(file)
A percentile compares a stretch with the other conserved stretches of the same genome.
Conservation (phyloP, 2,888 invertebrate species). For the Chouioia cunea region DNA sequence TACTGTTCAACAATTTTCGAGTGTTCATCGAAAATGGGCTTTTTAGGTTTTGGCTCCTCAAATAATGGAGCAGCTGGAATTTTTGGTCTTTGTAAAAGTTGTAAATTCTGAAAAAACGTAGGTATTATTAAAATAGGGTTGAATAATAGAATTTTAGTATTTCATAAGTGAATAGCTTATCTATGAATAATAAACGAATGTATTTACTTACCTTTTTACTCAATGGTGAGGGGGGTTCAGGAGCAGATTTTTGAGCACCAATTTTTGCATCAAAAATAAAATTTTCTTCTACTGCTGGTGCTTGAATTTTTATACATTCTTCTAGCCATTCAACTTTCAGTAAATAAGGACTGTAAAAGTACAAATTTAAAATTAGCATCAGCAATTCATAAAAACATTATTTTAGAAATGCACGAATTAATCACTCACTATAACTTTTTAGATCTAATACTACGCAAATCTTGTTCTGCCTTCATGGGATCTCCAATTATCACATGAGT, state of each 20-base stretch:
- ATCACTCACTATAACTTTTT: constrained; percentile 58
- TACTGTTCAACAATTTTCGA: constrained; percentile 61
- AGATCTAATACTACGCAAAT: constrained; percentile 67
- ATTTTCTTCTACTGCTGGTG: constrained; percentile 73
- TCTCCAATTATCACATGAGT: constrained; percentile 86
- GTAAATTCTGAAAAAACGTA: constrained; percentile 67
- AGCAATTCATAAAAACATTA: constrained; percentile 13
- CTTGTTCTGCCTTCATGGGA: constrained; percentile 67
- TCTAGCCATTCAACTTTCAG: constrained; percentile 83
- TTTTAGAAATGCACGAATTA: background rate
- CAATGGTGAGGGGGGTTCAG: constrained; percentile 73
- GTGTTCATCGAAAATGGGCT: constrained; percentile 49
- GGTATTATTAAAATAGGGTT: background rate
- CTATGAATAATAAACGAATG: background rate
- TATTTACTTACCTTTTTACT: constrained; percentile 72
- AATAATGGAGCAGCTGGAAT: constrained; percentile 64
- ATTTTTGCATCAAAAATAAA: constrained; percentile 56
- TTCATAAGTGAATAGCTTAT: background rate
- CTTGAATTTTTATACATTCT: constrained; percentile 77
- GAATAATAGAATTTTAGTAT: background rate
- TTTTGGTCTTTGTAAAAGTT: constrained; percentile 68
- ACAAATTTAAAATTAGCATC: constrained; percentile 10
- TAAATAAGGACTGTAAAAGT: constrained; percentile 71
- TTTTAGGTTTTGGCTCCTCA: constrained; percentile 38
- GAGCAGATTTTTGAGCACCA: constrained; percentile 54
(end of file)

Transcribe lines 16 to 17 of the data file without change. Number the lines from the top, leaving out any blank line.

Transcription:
- CTATGAATAATAAACGAATG: background rate
- TATTTACTTACCTTTTTACT: constrained; percentile 72